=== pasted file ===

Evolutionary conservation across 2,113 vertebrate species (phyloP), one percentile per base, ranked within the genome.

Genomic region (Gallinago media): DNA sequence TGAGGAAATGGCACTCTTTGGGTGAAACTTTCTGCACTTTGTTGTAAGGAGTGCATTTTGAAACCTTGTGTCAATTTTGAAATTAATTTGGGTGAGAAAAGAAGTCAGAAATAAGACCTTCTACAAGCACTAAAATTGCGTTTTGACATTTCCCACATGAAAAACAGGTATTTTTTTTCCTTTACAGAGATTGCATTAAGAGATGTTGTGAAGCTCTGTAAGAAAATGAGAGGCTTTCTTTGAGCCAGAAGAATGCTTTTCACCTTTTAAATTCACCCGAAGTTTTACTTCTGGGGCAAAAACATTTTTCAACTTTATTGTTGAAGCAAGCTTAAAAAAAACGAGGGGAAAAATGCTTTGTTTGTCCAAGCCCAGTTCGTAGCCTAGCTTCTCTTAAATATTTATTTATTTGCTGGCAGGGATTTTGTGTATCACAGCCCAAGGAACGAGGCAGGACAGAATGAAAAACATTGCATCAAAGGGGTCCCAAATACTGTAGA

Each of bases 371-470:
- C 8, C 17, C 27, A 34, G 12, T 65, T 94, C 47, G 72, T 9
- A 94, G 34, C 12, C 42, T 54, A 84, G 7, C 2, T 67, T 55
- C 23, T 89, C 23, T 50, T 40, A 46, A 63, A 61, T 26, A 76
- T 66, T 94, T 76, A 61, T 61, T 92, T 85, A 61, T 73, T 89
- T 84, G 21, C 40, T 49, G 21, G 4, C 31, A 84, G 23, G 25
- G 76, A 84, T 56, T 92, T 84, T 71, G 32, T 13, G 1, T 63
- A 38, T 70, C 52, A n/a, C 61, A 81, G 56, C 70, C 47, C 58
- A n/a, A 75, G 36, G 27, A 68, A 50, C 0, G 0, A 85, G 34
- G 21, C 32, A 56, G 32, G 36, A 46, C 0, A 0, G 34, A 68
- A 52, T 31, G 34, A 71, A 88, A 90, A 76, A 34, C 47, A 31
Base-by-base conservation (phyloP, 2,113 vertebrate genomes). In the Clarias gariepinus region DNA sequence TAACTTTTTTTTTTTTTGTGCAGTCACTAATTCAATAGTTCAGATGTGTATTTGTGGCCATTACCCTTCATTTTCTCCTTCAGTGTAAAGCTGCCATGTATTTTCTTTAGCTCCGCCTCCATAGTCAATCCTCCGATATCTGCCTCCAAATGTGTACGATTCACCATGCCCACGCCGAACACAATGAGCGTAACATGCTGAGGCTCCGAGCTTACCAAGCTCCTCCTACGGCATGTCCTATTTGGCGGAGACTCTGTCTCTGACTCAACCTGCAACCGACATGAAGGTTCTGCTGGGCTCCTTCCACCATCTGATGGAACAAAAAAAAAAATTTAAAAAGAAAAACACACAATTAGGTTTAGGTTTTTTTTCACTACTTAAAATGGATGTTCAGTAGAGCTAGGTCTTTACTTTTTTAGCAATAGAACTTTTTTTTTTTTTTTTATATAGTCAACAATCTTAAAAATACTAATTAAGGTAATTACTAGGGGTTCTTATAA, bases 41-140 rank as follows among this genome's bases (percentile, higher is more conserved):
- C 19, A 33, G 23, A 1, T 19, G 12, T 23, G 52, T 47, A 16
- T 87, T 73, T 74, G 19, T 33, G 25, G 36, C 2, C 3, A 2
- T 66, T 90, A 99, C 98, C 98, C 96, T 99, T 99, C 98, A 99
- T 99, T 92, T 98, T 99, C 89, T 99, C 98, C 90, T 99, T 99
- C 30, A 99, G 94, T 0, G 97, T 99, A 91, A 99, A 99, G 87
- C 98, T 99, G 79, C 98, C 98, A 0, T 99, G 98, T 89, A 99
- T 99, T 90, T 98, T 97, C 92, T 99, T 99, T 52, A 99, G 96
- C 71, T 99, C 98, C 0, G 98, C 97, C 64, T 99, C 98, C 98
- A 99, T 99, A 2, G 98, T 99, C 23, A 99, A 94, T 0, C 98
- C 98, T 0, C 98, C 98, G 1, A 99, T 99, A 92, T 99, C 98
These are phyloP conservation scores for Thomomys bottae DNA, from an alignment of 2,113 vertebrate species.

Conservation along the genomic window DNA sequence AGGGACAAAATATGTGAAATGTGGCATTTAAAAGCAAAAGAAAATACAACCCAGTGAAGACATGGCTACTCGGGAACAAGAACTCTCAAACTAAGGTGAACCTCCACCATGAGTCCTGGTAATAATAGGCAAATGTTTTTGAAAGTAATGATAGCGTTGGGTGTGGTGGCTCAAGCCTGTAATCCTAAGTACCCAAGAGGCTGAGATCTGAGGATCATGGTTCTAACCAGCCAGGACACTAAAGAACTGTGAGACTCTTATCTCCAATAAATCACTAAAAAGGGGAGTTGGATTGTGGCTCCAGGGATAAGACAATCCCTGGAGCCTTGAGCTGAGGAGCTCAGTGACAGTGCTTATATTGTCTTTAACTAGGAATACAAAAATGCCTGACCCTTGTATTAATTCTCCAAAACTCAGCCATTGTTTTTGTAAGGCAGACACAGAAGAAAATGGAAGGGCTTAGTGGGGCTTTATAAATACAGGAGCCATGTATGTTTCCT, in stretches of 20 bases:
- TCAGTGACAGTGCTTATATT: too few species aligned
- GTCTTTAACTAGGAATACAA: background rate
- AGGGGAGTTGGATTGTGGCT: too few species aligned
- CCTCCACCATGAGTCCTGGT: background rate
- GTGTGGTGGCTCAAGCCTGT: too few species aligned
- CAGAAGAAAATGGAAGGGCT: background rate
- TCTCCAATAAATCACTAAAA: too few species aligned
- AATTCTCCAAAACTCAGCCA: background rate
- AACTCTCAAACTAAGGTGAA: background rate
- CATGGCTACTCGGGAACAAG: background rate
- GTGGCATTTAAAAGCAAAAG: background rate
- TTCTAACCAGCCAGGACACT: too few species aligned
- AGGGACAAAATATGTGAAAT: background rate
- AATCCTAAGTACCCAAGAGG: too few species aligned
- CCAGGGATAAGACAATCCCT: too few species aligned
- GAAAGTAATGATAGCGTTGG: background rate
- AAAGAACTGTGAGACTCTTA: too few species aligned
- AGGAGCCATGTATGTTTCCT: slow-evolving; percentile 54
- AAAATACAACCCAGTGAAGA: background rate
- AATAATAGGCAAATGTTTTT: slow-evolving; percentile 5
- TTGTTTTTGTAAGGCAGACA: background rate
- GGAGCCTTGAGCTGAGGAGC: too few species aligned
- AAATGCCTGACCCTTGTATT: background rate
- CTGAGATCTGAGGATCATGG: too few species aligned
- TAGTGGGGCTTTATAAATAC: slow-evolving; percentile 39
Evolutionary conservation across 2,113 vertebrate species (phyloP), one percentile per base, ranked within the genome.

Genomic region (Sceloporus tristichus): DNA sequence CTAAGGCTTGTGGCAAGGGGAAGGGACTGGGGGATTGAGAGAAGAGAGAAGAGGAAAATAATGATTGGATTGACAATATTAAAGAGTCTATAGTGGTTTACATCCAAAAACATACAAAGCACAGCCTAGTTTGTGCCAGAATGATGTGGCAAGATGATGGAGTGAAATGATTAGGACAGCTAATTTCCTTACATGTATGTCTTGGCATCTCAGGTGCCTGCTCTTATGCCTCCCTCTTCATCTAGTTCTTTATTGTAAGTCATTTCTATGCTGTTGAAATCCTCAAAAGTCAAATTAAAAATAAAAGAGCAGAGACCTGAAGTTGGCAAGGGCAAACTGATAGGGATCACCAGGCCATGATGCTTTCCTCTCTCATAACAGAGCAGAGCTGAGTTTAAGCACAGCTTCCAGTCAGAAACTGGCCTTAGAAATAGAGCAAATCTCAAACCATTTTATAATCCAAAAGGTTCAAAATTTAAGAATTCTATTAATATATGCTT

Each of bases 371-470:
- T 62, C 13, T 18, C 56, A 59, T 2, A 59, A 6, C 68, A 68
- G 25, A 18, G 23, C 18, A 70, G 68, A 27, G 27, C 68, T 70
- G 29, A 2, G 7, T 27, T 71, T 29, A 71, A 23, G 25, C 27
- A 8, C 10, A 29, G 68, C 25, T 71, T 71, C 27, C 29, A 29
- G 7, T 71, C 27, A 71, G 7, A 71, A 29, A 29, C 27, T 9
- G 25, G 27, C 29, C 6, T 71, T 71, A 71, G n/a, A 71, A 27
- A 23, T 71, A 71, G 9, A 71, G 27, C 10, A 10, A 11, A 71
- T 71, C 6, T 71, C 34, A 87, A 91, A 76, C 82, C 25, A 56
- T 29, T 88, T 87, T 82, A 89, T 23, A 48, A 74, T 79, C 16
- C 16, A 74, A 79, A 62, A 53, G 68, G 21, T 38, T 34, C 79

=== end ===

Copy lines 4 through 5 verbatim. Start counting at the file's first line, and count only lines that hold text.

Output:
- C 8, C 17, C 27, A 34, G 12, T 65, T 94, C 47, G 72, T 9
- A 94, G 34, C 12, C 42, T 54, A 84, G 7, C 2, T 67, T 55